“Let me start at the beginning of my tale when I showed mercy. There was never a more traitorous Roman than your grandfather. I could have had his children who were not of my bloodline executed,” Augustus emphasized with a slam of his hand on the tabletop. “But I did not.”
Anxious about the direction the conversation was heading, I suddenly felt lightheaded and could feel the pulse pounding in my neck. I wavered on my feet, trying to maintain balance.
“You look pale,” Augustus commented, feigning concern. “Do you want me to continue?”
What else could I do but agree? My voice cracked. “Please do.”
Augustus leaned back in his chair; his eyes fixated on me. “Of course, I had to consider that Marcus had been married to my sister, Octavia. May she rest in peace. But Marcus betrayed her and his commitment to Rome when he divorced her and married the Egyptian sorceress. Does your blood boil with his betrayal?”
Dumbfounded, I could not answer. My mind continued to wrestle with what I might have done to incite the ruler’s ire. I wiped away the hot sweat dripping down my face.
“Oh, sweet Octavia,” Augustus moaned. “There was not a more faithful and dutiful wife than her. She begged me to spare all of Antonius’s children. I spared your father, Iullus, yet I could not spare his brother, Antyllus. He sealed his fate when he chose to fight alongside his father.”
Augustus lowered his eyes and rubbed his forehead as if trying to calm himself. “Your mother is so like Octavia … a devoted wife and mother, do you not agree?”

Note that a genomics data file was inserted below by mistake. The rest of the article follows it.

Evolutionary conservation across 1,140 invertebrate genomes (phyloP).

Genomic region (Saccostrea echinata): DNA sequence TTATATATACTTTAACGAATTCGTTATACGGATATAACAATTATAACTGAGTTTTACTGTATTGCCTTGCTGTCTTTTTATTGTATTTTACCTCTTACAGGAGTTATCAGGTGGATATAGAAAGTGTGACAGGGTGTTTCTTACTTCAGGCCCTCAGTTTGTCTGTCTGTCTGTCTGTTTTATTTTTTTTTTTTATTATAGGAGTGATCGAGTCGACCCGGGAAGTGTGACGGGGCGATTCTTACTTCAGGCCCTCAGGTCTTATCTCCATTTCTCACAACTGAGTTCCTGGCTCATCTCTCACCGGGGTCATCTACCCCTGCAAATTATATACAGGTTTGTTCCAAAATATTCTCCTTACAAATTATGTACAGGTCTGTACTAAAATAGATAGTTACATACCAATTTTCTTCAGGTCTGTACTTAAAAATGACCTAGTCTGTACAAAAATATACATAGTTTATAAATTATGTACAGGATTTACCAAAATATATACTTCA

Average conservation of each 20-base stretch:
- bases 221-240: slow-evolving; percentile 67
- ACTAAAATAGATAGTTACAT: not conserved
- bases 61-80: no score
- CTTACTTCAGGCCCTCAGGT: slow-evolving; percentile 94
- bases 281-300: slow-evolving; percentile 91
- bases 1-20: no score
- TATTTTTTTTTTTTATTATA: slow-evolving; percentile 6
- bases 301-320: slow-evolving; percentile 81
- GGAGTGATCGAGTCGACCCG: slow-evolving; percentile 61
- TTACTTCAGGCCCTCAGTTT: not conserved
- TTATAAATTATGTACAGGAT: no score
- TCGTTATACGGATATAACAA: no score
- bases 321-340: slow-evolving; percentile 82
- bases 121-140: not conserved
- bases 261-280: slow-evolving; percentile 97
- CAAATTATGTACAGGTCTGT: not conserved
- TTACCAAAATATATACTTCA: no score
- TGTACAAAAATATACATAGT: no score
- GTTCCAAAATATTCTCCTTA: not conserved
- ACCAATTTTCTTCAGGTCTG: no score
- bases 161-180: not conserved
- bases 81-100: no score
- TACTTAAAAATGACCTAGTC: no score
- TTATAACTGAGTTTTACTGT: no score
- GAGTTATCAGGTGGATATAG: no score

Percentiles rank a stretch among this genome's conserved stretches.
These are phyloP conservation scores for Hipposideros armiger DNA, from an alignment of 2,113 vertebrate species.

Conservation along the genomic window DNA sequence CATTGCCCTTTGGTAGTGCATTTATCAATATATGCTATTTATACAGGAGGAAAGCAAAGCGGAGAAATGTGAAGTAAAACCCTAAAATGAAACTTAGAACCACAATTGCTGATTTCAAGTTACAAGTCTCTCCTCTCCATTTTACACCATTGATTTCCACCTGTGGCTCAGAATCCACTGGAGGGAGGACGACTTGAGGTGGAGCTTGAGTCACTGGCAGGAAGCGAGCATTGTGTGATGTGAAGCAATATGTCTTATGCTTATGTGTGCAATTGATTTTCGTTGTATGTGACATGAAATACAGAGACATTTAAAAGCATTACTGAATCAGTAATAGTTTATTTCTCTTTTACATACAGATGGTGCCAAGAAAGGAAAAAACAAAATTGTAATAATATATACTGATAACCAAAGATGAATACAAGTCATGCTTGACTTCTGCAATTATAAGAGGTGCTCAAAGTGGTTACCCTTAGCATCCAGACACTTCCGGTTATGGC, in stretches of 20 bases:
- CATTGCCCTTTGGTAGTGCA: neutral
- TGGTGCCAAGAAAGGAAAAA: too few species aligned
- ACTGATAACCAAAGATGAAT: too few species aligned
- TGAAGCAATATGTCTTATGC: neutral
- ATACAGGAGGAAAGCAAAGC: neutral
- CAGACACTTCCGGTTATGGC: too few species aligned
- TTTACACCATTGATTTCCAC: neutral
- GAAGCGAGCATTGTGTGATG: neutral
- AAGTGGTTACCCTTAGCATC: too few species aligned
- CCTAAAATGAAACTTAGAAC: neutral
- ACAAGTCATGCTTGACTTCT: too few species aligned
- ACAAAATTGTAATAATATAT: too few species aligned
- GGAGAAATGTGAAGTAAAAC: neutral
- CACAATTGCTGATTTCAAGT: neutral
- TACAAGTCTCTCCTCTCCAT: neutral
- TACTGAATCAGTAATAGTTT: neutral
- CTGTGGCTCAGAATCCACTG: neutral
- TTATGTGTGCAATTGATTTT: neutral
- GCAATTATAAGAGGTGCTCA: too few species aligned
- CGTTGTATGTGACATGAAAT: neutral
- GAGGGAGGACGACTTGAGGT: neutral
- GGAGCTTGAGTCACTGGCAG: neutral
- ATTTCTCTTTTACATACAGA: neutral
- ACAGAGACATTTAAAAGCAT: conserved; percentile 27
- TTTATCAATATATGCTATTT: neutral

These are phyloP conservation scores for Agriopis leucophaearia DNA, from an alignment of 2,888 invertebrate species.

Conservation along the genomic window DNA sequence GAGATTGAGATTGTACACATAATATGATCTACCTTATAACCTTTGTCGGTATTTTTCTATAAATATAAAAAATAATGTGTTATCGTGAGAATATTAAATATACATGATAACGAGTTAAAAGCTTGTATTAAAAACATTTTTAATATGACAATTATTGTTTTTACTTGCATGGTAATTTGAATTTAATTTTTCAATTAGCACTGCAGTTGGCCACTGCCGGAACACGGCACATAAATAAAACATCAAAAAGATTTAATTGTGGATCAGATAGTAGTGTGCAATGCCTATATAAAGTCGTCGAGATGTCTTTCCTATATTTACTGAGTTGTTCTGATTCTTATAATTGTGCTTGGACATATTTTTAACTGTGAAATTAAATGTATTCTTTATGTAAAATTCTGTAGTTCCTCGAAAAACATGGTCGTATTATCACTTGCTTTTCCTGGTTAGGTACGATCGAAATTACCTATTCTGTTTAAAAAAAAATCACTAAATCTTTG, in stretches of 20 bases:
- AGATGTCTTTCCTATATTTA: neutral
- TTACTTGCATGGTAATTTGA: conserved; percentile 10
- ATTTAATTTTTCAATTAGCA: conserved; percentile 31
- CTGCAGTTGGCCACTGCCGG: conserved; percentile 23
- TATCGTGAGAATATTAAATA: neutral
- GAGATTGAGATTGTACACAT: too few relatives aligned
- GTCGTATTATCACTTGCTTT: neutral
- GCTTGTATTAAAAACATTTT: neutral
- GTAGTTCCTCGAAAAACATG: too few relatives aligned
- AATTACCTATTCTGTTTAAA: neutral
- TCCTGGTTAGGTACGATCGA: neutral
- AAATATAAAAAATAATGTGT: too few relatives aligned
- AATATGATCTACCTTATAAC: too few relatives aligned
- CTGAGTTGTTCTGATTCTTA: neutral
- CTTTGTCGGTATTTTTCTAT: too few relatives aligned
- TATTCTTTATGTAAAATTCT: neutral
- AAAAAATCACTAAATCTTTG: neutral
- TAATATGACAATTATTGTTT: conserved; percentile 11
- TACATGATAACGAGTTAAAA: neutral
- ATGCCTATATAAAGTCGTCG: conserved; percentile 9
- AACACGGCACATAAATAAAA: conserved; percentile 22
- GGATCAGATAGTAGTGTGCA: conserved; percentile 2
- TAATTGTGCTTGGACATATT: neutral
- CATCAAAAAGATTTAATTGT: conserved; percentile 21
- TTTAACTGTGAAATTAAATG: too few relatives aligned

I could barely swallow before replying. “Indeed.”
“Surely you have sensed the tension between your parents,” Augustus said, his stare staked on me again.
I only nodded because of the lump forming in my throat.
His eyebrow raised. “Did you not wonder why your father has not returned home?”
A sick feeling churned in my stomach. With my mind focused on obtaining Augustus’s patronage to support my position as a praetor, I had not considered that my father had done something to draw the ruler’s attention. But I could not fathom what it was.
I stumbled for words. “Yes. But … but all married couples have issues at one time or another. Do they not?”
Augustus’s expression softened. “You do not know, do you?”
A sob clutched my throat. I looked away, misty-eyed, so I would not risk humiliating myself by showing weakness. I took a deep breath to compose myself before turning back to Augustus. “Forgive me, sire. Would you enlighten me as to what has happened to my father?”
“Before I do so, you must first answer a question,” he demanded.
“Of course,” I replied, sensing the heat from the ruler’s blazing eyes.
“Do you swear your fealty to me?”
I had enough wits about me to quickly answer him in a stronger voice. “Yes. I swear my utmost loyalty and allegiance to you as my sovereign and patron.”
Augustus gave a slight nod of what appeared to be his approval of my answer. “As a praetor, will you prosecute all traitors and enemies of Rome with utmost vim and vigor?”
“Yes, of course,” I declared. “I swear to serve you honorably. I will prosecute your enemies as if they were my own.”
“I will hold you to that oath, Lucius Antonius,” Augustus replied. “Guards!” he shouted, abruptly rising from his seat.
Panic set in as the two guards rushed toward me, drawing their swords.
“I do not understand. Am I under arrest?” I asked, horrified.
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